For the more information about the geologic resources of the National Park Service, please visit

Earth Science Concepts

Rocks and Minerals

Volcanic rocks Castile evaporites Calcite crystals Granite dike Sedimentary rock
Learning about rocks and minerals gives students a deeper appreciation of the story behind the scenery in our national parks. Photos courtesy of Heather Walborn.


Rocks and minerals are all around us! They help us to develop new technologies and are used in our everday lives. Our use of rocks and minerals extends from building material, cosmetics, cars, roads, and appliances. In order maintain a healthy lifestyle and strengthen the body, humans need to consume minerals daily. Rocks and minerals play a valuable role in natural systems such as providing habitat like the cliffs at Grand Canyon National Park where endangered condors nest, or provide soil nutrients in Redwood where the tallest trees in the world grow.

Rocks and minerals are important for learning about earth materials, structure, and systems. Studying these natural objects incorporates an understanding of earth science, chemistry, physics, and math. The learner can walk away with an understanding of crystal geometry, the ability to visualize 3-D objects, or knowing rates of crystallization.

Natural objects, such as rocks and minerals, contribute to the beauty and wonderment of the National Parks and should be left, as they were found, so that others can experience a sense of discovery.

It's All About: Minerals


Many minerals are coveted around the world for their striking beauty, rarity, and gem quality. But what is a mineral? Learn about the physical properties of a mineral and some of the most common minerals in the Earth's crust and find out where you can find some of these minerals in your nation's parks!
Learn more...

It's All About: Rocks

Acadia NP cobbles

Rocks are all around us. They make up the backbones of hills and mountains and the foundations of plains and valleys. Beneath the soil you walk on and the deep layers of soft mud that cover the ocean basins is a basement of hard rock. Learn what rocks are made of, where they come from, and how they are classified.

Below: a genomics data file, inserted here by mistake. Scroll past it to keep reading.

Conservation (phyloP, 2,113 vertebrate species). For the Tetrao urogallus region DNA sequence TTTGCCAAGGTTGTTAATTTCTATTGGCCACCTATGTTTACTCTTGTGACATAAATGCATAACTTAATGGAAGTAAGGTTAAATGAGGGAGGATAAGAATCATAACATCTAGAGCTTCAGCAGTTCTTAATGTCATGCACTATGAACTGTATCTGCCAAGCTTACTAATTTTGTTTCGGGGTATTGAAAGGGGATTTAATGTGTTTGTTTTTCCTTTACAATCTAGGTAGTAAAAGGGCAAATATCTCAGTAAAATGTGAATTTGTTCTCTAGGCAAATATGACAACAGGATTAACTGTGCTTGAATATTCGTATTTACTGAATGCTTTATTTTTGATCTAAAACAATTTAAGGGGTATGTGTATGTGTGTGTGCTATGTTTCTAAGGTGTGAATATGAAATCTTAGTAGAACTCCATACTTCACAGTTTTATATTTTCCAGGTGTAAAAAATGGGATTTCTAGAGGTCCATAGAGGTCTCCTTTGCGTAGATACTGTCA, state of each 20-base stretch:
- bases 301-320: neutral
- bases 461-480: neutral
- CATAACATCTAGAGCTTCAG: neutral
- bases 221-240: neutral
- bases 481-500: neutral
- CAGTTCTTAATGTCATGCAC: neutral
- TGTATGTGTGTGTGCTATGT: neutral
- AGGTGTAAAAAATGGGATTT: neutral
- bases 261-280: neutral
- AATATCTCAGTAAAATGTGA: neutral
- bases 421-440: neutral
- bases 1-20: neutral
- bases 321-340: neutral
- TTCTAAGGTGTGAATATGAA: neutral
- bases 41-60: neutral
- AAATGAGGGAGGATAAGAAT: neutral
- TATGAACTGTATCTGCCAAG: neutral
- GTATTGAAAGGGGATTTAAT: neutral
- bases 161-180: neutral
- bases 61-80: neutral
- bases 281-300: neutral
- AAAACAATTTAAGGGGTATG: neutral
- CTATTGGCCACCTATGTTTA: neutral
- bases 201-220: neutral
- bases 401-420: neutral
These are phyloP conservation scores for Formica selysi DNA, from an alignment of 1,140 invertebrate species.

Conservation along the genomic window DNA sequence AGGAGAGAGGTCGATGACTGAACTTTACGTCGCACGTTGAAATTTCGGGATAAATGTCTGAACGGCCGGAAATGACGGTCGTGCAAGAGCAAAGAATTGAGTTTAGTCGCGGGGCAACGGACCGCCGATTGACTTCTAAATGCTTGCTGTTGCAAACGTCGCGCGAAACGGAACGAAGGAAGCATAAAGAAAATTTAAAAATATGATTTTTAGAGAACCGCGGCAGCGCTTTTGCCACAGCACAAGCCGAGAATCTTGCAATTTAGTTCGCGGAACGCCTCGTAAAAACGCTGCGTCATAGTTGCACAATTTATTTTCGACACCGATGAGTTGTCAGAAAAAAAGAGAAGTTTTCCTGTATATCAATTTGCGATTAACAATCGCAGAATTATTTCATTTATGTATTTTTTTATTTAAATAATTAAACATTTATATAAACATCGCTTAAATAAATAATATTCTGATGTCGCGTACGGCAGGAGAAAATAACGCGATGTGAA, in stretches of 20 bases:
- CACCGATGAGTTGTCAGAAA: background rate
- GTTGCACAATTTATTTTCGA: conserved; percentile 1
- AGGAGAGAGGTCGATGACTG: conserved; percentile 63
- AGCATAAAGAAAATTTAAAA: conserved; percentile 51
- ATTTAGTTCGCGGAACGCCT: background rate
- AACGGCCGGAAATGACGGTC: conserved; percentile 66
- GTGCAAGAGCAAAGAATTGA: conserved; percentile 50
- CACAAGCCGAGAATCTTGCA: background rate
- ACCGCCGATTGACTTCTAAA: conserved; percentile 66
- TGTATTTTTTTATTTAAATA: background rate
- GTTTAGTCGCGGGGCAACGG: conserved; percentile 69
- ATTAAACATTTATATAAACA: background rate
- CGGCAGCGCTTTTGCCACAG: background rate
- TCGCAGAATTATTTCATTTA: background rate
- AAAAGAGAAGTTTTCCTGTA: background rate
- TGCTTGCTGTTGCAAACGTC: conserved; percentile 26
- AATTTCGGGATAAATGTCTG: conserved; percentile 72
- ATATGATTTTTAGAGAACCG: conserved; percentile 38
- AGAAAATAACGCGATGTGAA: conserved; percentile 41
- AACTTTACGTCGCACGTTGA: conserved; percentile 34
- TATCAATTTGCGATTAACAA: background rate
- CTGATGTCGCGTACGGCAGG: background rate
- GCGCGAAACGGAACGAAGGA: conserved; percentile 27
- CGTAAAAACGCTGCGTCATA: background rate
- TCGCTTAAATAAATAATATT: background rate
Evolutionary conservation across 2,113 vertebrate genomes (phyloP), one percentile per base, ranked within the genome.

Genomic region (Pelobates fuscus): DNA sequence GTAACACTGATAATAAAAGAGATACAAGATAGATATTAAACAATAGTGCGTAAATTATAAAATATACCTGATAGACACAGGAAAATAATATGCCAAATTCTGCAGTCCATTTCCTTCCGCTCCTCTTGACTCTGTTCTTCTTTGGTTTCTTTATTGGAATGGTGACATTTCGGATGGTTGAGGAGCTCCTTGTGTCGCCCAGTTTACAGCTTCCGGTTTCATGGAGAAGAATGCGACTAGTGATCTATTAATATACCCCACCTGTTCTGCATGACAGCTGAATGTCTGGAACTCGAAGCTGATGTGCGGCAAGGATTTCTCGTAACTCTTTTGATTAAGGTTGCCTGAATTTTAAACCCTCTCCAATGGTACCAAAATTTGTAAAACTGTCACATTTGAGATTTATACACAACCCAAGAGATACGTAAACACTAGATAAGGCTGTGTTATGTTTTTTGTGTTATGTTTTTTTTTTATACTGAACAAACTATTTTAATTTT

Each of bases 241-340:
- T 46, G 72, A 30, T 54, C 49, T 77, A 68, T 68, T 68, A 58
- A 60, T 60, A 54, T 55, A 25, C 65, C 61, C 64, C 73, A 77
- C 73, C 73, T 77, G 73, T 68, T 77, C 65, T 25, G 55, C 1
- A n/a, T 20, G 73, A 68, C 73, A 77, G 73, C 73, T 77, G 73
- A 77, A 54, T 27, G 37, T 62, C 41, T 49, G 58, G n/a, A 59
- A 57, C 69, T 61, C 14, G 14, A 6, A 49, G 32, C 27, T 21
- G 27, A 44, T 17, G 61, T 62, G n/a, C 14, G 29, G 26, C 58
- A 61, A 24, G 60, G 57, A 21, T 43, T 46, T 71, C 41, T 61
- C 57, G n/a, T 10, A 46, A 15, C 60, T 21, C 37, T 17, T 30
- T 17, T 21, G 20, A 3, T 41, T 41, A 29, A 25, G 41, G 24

Learn more...

Educational Resources

Rock Cycle

Rock cycle

Rock cycle diagram showing the associated geologic processes where the three types of rock are found: sedimentary, igneous, and metamorphic. 163 KB PDF

How Rocks are Classified

Petrified wood pile

With this handout learn how igneous, metamorphic, and sedimentary rocks are classified. 3.72 MB PDF

Bowen's Reaction Series

Bowens Reaction

In the early 1900's N. L. Bowen determined that different minerals crystallize at different temperatures during the cooling of magma. This chart demonstrates the reaction rates. 273 KB JPEG
Source: Trista L. Thornberry-Ehrlich, Colorado State University.

Magma Mash

Sunset Crater volcanic rock

In an exploration of magma behavior, students role-play minerals that are cooling at different rates, and then examine rock samples. For Grades 4-8. Learn more...

Webquest: The National Mall

Building stone

Through this webquest the student will discover how the many quarried stones at the National Mall not only provide the building blocks of each structure, but also strengthens the themes and ideas which are representative of the monuments and memorials as well. Learn more...

Oldest Rocks

Oldest Rocks!

Learn about the oldest rocks found in the parks that range in age from 3 billion to 600 million years old. Learn more...

Geology Field Trip Guides: Rocks & Minerals

These geology field trip guides were developed by Anabelle Foos (Professor Emeritus, University of Akron) and focus on parks with unique features associated with rocks and minerals.

  • Geology of Zion National Park [2.77 MB PDF]
  • Geology of Colorado National Monument [834 KB PDF]
  • Geology of Bryce Canyon National Park & the Grand Staircase [709 KB PDF]

Related Links

Explore Further

| Geologic Time | Plate Tectonics | Education & Outreach |

Last Updated: January 03, 2017